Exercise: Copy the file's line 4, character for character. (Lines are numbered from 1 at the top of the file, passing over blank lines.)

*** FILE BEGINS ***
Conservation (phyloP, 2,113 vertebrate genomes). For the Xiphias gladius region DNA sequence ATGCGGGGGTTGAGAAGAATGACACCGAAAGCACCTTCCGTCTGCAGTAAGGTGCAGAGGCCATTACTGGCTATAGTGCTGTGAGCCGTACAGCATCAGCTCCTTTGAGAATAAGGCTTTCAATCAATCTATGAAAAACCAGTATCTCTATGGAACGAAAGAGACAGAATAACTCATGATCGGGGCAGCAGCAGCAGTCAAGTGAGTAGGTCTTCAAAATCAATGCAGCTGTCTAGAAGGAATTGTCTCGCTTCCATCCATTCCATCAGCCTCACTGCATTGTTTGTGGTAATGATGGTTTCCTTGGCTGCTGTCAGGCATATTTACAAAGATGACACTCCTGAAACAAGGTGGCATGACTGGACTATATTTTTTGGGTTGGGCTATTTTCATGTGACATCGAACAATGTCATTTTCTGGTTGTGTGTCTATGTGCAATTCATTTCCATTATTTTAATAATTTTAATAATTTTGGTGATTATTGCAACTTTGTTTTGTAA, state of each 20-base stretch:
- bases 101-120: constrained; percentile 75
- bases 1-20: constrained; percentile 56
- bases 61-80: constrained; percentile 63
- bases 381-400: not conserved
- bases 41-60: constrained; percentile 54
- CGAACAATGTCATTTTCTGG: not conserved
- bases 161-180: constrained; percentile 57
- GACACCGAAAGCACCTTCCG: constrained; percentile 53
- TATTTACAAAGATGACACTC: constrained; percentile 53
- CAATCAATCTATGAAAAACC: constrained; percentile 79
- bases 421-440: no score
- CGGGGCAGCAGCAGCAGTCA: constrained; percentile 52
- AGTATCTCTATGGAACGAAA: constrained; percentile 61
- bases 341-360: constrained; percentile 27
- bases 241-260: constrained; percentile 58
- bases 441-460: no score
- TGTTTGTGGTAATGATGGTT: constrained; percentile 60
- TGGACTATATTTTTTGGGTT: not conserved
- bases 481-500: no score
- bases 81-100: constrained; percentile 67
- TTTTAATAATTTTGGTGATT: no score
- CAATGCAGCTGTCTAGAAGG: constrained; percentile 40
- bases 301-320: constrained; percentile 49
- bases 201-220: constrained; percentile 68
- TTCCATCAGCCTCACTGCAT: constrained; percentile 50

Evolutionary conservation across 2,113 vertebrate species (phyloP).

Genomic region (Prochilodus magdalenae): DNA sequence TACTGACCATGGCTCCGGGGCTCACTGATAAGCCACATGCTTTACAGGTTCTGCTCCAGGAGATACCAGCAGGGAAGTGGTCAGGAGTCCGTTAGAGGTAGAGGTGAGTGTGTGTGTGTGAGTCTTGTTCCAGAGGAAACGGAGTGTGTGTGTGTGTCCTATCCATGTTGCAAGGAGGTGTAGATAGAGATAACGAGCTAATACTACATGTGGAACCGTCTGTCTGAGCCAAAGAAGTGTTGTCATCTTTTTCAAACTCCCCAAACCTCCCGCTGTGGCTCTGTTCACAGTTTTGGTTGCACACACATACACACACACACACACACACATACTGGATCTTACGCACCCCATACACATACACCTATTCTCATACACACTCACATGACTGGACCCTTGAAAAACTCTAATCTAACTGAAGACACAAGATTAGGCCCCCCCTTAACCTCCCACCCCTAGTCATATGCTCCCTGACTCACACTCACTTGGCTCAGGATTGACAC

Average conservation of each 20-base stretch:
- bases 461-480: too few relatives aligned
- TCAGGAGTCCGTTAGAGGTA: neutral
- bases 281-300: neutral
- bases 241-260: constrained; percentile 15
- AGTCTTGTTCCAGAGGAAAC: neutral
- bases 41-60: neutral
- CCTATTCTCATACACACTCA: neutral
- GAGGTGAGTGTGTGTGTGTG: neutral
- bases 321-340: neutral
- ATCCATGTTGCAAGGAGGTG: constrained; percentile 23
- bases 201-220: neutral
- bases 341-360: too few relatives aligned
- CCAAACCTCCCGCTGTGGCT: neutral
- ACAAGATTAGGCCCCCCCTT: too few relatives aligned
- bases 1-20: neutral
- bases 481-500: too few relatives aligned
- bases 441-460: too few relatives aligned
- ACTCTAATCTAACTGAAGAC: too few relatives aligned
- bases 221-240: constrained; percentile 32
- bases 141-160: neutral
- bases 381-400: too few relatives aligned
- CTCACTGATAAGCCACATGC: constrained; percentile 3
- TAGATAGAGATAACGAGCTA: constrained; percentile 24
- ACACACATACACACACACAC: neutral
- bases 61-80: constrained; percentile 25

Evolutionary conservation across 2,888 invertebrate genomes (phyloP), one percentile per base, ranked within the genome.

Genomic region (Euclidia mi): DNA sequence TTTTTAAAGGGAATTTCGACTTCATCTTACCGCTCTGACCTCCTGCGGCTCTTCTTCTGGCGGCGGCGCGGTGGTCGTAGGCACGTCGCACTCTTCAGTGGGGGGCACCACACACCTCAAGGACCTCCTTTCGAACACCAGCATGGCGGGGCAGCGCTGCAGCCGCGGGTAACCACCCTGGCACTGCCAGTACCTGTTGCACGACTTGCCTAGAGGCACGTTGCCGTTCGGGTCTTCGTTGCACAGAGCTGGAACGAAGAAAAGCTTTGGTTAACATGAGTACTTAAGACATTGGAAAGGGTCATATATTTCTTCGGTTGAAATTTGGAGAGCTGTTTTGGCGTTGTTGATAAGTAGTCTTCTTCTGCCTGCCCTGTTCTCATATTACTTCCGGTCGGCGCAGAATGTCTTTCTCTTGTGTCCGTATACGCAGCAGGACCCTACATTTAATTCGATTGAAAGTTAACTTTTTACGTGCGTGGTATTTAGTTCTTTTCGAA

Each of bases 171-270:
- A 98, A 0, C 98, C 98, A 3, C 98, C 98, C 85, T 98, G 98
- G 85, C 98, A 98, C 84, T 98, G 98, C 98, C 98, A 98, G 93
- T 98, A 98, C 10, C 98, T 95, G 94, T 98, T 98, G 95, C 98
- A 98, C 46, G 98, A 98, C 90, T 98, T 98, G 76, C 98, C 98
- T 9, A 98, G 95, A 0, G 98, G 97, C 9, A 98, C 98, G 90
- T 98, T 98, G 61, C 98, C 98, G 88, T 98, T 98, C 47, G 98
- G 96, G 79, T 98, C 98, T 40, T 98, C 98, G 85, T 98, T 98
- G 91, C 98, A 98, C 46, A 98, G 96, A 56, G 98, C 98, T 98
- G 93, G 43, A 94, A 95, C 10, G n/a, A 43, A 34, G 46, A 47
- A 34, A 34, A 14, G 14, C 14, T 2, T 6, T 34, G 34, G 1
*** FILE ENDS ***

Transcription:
- bases 61-80: constrained; percentile 63